The dog next door was also a schnauzer. She was a real bitch and a great dog too. She definitely was the boss of Tate. She passed away and they got a new Labradoodle puppy who was Tate’s 14 year junior. They would go at it all day and all night if we let them. Cody got big – I think she’s 80 lbs. They would still play, Cody on her side with Tate straddling her shoulder as he attacked her neck. Towards the end he could barely walk down the stairs so I built him a handicap ramp. He would totter over for his wrestle. Had to rest a lot. The day he looked over at Cody and didn’t want to play, we knew he was in too much pain.

Attack of the Raccoons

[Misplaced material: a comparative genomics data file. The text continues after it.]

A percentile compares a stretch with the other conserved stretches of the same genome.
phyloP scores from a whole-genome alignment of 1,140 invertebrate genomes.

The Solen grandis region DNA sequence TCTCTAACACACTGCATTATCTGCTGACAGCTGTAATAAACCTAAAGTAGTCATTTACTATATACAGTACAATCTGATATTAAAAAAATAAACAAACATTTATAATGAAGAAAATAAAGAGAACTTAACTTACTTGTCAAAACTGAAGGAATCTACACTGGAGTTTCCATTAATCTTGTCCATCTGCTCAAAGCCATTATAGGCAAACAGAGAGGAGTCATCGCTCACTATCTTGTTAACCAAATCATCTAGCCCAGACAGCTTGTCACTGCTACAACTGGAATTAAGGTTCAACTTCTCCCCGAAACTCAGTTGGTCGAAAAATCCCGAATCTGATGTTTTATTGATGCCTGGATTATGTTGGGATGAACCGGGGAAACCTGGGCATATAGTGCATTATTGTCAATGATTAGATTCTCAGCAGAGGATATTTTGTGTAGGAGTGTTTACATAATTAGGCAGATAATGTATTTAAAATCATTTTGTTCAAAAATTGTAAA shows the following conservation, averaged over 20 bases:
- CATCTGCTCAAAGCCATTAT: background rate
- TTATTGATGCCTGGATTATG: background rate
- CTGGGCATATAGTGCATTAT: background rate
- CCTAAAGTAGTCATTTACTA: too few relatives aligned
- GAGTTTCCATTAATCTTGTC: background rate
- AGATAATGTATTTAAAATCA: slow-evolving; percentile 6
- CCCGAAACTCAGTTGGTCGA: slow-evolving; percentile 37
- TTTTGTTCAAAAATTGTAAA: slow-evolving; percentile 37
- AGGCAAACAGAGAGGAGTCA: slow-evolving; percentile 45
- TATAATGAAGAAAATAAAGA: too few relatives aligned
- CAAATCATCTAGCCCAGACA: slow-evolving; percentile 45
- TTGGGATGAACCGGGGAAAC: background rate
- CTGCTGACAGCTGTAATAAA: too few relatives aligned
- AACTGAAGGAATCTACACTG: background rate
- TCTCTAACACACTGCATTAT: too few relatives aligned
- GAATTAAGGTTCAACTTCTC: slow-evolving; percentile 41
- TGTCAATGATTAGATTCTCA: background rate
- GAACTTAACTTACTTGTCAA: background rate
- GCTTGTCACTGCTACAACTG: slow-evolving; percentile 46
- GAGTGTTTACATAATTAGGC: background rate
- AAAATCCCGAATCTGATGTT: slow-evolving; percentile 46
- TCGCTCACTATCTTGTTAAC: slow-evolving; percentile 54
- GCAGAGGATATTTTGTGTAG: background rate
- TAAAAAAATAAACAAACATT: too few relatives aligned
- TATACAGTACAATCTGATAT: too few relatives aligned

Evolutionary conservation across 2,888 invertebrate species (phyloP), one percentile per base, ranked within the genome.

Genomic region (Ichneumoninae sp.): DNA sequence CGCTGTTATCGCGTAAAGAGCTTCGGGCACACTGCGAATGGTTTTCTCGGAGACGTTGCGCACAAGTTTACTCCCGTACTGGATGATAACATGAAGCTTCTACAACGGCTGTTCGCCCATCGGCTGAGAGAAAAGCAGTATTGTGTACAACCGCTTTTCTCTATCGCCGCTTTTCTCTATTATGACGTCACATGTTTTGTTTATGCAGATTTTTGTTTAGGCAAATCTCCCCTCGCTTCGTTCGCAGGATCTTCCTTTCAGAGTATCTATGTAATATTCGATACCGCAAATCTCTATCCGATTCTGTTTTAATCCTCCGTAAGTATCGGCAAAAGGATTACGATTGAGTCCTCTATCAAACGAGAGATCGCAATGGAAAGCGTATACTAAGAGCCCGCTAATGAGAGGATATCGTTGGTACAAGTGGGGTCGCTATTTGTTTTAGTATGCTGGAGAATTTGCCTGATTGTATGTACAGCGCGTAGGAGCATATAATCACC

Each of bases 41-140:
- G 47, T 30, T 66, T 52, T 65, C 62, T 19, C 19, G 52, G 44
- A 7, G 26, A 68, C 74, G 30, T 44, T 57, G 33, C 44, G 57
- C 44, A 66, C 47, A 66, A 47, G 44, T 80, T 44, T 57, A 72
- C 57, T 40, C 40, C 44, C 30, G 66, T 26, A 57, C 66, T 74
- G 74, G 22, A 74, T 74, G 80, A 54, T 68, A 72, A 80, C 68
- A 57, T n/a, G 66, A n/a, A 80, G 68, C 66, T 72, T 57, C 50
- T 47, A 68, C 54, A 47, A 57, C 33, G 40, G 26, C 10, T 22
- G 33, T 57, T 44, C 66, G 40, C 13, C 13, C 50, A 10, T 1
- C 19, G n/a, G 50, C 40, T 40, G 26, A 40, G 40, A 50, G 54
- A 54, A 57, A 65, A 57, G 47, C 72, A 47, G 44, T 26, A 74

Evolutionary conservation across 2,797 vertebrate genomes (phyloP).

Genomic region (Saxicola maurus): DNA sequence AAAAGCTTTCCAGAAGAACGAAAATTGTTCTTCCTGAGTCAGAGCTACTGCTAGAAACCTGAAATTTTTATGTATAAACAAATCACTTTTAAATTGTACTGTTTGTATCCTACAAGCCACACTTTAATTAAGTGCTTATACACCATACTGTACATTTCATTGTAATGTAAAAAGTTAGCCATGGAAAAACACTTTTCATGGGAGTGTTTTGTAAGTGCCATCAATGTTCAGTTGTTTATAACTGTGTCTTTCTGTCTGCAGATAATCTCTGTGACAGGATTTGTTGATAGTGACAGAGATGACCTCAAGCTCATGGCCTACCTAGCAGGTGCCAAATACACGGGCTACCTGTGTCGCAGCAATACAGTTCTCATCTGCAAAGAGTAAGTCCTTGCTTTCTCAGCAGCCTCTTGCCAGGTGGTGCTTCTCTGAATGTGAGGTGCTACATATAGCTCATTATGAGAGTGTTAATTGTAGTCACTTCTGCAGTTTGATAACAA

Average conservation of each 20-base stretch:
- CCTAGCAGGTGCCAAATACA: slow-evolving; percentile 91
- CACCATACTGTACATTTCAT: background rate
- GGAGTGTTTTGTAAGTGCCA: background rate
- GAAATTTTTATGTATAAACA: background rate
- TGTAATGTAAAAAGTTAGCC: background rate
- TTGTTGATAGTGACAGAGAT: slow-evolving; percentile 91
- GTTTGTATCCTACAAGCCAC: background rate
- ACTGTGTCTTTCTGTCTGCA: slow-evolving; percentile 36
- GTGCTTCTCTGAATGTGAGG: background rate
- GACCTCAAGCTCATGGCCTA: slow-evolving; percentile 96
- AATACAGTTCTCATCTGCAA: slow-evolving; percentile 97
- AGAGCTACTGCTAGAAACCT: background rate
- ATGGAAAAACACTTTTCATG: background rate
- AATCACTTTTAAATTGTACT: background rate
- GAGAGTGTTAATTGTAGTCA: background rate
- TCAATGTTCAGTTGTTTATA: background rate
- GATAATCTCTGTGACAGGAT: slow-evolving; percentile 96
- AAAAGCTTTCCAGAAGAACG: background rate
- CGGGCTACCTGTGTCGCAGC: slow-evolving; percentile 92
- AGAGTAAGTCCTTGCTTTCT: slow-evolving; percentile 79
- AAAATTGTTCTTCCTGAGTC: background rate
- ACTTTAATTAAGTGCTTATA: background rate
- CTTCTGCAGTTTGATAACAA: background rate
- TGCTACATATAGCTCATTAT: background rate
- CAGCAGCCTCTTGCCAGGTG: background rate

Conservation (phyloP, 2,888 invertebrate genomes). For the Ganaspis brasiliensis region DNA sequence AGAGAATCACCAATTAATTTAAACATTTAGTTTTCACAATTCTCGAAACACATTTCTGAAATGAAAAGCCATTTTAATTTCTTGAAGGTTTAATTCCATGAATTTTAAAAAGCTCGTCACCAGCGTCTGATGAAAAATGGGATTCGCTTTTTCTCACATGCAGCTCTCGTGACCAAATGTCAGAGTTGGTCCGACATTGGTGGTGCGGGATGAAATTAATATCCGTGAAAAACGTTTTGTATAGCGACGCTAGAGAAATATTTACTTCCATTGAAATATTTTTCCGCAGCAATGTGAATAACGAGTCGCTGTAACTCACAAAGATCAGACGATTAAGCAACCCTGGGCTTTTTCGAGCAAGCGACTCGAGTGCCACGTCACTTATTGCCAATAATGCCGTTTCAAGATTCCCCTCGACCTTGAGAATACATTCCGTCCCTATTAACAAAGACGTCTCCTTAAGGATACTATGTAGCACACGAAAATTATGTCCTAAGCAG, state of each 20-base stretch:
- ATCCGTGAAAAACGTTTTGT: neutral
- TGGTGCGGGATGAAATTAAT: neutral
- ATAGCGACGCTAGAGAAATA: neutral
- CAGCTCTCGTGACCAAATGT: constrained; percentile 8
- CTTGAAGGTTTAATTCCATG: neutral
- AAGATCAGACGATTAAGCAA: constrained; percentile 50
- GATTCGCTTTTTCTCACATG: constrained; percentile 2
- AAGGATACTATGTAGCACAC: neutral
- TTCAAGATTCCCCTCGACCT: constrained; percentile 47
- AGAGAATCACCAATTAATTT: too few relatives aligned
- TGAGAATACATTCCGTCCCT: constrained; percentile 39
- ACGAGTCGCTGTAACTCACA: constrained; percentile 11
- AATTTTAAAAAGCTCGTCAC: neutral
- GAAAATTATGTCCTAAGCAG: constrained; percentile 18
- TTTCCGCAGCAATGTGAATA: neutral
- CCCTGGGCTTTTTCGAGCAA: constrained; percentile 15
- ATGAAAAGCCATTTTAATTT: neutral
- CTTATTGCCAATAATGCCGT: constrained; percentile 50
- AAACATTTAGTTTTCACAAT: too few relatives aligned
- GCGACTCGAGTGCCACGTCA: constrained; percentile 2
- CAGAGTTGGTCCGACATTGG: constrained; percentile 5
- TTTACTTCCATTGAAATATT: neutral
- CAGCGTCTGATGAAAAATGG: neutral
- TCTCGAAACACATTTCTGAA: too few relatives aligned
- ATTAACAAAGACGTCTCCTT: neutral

One night I heard the dog door close downstairs. Tate did too and he got up to check it out. Apparently he sensed something, for as he went down the stairs he started barking like crazy. I heard a bang as something ran out the door; then a second bang right behind it, and his barks turned to yelps. I rushed down stairs in the dark in my birthday suit. As I ran into the kitchen, I could hear Tate crying outside on the deck. Unfortunately between my totally naked self and the back door was a huge hissing raccoon and her baby. She was about waist high and right next to the dead bolt that I had to insert a key into. I didn’t want to turn the lights on for fear of being arrested for exposing myself.  Yelling and screaming at the unimpressed 300 lb large-toothed beast, I looked around and came up with a knife. (PETA people, stop reading now). Coolly taking aim from about four feet away, I quickly bounced it off the cupboard and broke the window. The little one went out the hole and the mother dropped down and went out the dog door. This left me with the opening I needed to rescue my still yelping pup. I ran out, only later mindful that the motion sensor had illuminated the deck with 1000 watts of halogen. Looking over the side of the steps, I saw two more raccoons attacking Tate. He was on his back, partially visible under the humongous male, while a smaller one kept darting in and out, attacking Tate’s private parts. I started yelling and throwing things at the two beasts and scored a hit with my Styrofoam lunch box. Apparently terrified, they ambled off, looking for others to pillage and bully. At that point I was able to pick Tate up and place him strategically across my person as the neighbors started to pop out of every door and window. After a very briefless explanation, I took him inside. There was a little blood, but the parts they were trying to damage were already gone. By now it was about 4 am. He seemed little worse for wear and I was really ready for bed. Not to be. He and I had to drive across town to the vet emergency clinic. (He insisted.) After sitting alone in the waiting room for 20 minutes, they were able to work him in (good thing it wasn’t a human hospital). Another hour, a tetanus shot and $200 later, they thought they should keep him overnight for observation. And by the way, he needs to be picked up by 8, as the hospital won’t keep them past then. By now it’s about 6 which means I will get back home in time to turn around to come back and pick him up. I said no thanks and wrapped him up and took him home. So we pull in about 6:30. I pick him up all swaddled in his nappy and carry him home. Mister Tough Guy sees a shadow and starts growling, ready to go again. All I could do was laugh.